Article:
And through these pains and embaressments (and lost money and time) I have been left with a daughter who listens to me. And when I tell her the consequences of her acting out, she knows I mean it. There are no empty threats here. It’s left me with almost never having to go through that shit now. I think if I just gave her whatever she wanted to shut her up when she was 2 and 3, not only would my life be hell now, she would be a fucking headcase. I can’t even imagine how she would of turned out.

    2. Control. Again you claim “we” but I am not a controlling person nor am I a controlling parent. There is a fine line between disipline and play. I mostly feel I got it figured out but sometimes I feel like I don’t know what to do. However it is one of my goals to let my daughter find herself. She recently told me she believed in Jesus because I guess she’s been talking to my mom or she heard it out and about. Do you know how bad I wanted to go “no chloe he’s not the son of god. He’s just a guy” and tell her what I THINK because that’s MY KID and how dare they get her all into that shit. Well no I didn’t do that. I told her okay well that’s good. Then she asked me what I thought. I told her exactly what I thought and followed it up with she can believe whatever she wants. She told me she was going with the scientific story. Probably less to do with what I believe and more to do with the fact that she is heavily engaged into science. Our favorite topic is astrophysics and watch documentaries all the time. She just finished a book written by Stephen Hawking for christ sake. Need I say more.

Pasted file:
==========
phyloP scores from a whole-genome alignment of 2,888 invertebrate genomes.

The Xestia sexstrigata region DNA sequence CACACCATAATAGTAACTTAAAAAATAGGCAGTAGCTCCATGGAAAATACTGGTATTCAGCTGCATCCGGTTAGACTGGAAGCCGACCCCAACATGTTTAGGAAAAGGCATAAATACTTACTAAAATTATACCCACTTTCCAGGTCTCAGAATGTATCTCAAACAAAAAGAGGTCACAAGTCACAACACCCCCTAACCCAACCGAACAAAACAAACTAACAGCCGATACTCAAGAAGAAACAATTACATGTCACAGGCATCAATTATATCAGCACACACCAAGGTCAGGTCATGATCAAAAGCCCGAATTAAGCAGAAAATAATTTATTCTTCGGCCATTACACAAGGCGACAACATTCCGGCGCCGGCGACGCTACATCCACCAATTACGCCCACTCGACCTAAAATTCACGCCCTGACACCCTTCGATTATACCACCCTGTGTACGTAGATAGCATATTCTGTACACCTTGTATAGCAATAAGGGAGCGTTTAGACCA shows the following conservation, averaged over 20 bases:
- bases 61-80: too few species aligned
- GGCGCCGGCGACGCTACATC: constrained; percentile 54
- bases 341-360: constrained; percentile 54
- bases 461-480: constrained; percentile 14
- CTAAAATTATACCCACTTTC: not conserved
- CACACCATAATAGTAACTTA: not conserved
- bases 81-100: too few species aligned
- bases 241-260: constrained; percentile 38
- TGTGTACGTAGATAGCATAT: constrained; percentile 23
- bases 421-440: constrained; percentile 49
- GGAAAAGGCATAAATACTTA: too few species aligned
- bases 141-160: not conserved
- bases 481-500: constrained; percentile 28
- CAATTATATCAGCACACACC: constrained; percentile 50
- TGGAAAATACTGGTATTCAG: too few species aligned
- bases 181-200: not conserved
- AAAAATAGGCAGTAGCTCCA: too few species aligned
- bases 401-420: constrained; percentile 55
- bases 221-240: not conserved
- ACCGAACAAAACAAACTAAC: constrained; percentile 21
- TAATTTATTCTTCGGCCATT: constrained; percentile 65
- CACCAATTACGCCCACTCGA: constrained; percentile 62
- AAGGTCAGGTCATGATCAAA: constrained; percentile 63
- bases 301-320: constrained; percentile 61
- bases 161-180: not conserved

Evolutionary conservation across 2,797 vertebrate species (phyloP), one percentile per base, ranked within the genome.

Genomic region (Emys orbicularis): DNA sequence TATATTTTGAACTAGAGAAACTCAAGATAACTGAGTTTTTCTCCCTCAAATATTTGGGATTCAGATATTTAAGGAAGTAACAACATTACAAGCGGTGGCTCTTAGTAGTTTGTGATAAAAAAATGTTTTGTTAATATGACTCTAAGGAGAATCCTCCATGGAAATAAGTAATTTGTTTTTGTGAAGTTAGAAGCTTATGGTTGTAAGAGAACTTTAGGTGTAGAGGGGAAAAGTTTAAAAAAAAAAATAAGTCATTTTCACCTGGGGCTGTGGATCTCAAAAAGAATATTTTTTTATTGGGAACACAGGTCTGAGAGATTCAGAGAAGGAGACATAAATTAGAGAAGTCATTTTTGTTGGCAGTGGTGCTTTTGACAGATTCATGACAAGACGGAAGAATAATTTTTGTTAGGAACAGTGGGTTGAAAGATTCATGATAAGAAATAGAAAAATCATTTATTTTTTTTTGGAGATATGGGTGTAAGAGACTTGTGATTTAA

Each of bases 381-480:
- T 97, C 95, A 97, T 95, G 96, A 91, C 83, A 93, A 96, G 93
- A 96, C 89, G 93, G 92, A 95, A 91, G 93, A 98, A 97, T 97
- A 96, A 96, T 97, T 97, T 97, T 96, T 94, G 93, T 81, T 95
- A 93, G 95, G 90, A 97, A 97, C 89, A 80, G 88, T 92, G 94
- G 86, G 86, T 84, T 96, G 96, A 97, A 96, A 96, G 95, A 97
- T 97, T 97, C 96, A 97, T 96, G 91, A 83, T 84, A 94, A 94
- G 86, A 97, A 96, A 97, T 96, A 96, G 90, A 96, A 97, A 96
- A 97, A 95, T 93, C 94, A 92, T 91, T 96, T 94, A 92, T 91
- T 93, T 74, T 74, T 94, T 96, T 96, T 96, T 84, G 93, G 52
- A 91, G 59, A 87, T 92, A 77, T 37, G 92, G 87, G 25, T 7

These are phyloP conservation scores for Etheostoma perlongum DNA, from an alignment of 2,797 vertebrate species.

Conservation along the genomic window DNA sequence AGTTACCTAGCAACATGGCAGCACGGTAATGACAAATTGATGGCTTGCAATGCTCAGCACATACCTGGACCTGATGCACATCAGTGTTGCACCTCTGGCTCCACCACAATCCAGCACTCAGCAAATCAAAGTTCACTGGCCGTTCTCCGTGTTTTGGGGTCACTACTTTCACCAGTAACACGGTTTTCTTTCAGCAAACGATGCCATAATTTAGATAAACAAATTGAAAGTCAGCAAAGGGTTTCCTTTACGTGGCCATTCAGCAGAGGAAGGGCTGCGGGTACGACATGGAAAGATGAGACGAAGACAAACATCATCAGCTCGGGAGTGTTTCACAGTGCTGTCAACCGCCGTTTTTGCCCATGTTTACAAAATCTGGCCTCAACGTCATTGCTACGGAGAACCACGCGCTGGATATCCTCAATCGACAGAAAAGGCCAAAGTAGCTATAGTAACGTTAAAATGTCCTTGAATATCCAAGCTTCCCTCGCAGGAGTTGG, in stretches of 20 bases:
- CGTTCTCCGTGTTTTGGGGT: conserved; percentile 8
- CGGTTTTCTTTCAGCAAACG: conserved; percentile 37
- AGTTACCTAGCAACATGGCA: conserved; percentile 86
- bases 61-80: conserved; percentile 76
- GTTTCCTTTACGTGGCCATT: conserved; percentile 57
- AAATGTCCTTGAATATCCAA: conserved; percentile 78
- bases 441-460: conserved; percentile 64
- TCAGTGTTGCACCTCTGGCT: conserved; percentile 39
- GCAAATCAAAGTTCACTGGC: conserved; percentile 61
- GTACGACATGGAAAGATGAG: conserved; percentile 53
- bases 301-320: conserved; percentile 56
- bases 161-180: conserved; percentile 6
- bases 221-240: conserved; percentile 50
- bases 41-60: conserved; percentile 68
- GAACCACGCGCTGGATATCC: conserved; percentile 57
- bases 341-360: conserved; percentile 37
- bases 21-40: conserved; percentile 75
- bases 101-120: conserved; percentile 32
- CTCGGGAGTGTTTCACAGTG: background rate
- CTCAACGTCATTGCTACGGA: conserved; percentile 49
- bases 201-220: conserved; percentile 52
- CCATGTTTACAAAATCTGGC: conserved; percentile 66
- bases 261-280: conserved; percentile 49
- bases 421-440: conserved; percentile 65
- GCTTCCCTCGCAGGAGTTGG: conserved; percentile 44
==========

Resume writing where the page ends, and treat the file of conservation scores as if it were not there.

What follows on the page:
3.Trust/ Superiority. Again, do not tell me how I parent my kid. While it is tempting to fall into this superiority thing and agreed I see many parents playing this role out totally disregarding their childrens thoughts and ideas, I refrain from this, within reason. Example. The other day I told her to “get that Johnny Test crap off it’s garbage” as she watched it on netflix. She then said to me “daddy you’ve never even seen it and you keep saying that it hurts my feelings”. And it occured to me that she’s right, I haven’t seen it. And it might be good. Who am I to say it’s garbage? It’s closeminded and mostly just ignorant. I told her she was right. But I still wanted her to turn it off. Lol. Also realize Daddy is “right” 99 times out of a 100. But I am not afraid to put aside my ego and tell her she is right when she is. In fact I apologize to her when this happens.

    misunderstanding – I think you are the one with the misunderstanding my friend. I would refrain from saying “we” and just saying “I” or “me” when telling us the wrongs of how we take on our parenting. You speak for an entire population and it’s insulting for someone to tell me things about me (we) that are completely not true. In fact I spend special attention to make sure these particular elements are NOT part of our life.


    • Nicole says